Parshat Vayeitzei: What’s in a Name?
וַתַּ֨הַר ע֜וֹד וַתֵּ֣לֶד בֵּ֗ן וַתֹּ֙אמֶר֙ הַפַּ֙עַם֙ אוֹדֶ֣ה אֶת־יְהֹוָ֔ה עַל־כֵּ֛ן קָרְאָ֥ה שְׁמ֖וֹ יְהוּדָ֑ה וַֽתַּעֲמֹ֖ד
“She conceived again and bore a son, and declared, “This time I will praise the Lord.” Therefore she named him Judah. Then she stopped bearing.”
A short lesson on why we are called Jews:
After the twelve tribes of Israel conquered the land of Canaan, they struggled with the powerful empires that surrounded them. Working backward in time, there were the Romans, the Greeks, the Persians, the Babylonians, and before them the Assyrians. It was that empire, the Assyrians in 732 BCE, who conquered the Northern part of Israel, exiling ten of the twelve tribes. The remaining two tribes of Israel were Judah and Benjamin.
We are called Jews because the tribe of Judah was dominant after the loss of the other ten. The first use of the term “Jew” referring to us as an ethnic group by that name is in Kings II 16:6, a mere 19 verses before we read about the destruction of these 10 tribes.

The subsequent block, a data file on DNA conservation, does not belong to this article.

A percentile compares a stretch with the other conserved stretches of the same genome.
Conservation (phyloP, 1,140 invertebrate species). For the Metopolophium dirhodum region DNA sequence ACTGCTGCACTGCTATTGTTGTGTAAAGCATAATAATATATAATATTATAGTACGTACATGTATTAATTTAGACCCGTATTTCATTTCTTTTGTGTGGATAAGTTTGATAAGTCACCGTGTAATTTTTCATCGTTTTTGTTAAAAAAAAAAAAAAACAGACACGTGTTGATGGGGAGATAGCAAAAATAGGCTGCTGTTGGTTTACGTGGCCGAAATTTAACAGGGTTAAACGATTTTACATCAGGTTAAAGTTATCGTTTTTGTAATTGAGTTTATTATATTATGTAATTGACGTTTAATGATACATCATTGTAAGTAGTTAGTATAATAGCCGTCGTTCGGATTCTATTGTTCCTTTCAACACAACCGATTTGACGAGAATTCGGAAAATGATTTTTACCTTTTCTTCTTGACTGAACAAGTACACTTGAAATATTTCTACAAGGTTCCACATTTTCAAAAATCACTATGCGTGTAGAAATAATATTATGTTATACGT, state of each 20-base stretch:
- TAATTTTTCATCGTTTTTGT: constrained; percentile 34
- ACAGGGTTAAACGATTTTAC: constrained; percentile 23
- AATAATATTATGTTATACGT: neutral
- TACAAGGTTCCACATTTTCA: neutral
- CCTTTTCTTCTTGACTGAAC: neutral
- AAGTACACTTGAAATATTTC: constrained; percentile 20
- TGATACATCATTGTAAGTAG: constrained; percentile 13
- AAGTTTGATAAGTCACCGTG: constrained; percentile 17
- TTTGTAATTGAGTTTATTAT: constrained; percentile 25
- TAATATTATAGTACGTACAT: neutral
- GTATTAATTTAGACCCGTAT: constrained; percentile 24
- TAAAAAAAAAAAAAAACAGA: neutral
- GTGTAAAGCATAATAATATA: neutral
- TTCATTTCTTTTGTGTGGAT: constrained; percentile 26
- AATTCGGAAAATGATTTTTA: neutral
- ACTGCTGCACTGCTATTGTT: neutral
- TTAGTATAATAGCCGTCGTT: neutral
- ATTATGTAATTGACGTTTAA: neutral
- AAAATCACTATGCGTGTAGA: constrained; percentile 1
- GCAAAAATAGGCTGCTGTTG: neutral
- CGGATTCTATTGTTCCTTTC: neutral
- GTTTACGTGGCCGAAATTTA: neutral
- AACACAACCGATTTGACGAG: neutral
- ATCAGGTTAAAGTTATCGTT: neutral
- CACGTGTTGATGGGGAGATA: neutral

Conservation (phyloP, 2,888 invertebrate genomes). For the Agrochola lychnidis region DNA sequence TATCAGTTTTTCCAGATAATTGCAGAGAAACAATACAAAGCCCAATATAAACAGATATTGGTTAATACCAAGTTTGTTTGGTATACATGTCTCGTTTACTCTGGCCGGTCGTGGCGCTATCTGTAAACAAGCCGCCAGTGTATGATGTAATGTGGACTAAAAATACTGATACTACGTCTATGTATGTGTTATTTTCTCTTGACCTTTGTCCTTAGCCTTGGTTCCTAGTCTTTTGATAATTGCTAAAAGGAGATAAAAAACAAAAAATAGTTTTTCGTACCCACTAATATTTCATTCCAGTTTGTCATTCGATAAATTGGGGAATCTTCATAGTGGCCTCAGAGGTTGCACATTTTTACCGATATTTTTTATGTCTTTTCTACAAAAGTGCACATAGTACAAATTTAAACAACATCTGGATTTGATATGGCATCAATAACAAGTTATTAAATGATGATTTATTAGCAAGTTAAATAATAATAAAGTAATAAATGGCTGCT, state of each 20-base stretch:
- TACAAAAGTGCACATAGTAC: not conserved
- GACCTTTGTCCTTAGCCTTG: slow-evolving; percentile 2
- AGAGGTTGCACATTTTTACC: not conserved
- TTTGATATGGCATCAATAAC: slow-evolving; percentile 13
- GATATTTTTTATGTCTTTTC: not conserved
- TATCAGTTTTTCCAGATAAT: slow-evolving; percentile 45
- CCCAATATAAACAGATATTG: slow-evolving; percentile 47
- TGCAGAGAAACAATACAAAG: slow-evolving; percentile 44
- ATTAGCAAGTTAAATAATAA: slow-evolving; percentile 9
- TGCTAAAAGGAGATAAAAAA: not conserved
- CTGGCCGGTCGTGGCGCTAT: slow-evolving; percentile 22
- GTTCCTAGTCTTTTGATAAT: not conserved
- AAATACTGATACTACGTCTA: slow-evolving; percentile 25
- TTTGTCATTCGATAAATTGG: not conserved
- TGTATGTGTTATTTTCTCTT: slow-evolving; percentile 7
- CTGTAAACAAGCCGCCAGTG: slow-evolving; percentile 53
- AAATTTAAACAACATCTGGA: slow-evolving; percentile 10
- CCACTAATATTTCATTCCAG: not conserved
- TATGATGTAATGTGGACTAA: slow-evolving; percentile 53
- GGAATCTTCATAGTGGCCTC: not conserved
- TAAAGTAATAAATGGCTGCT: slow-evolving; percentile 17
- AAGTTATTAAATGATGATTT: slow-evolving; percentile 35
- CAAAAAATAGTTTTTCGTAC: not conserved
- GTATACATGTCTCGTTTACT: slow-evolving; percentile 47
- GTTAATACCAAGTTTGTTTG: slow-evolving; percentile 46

In the verse above, Leah gives us a clear reason why she names her son Judah. His name means nothing other than gratitude. It comes from the Hebrew root י–ד–ה which means to give thanks. To live fully as a Jew means to live a life where gratitude defines who we are. We start each day with Modeh Ani, a prayer of thanks. We do not consume food without acknowledging the creator of that food. We have a special prayer for thanks at the end of every Amidah.
When we read about our namesake this Shabbat, I’ll challenge you, and myself, to live up to it. Say thank you. Feel thankful. Acknowledge not only God, but the people that help us every day. We are Jews after all.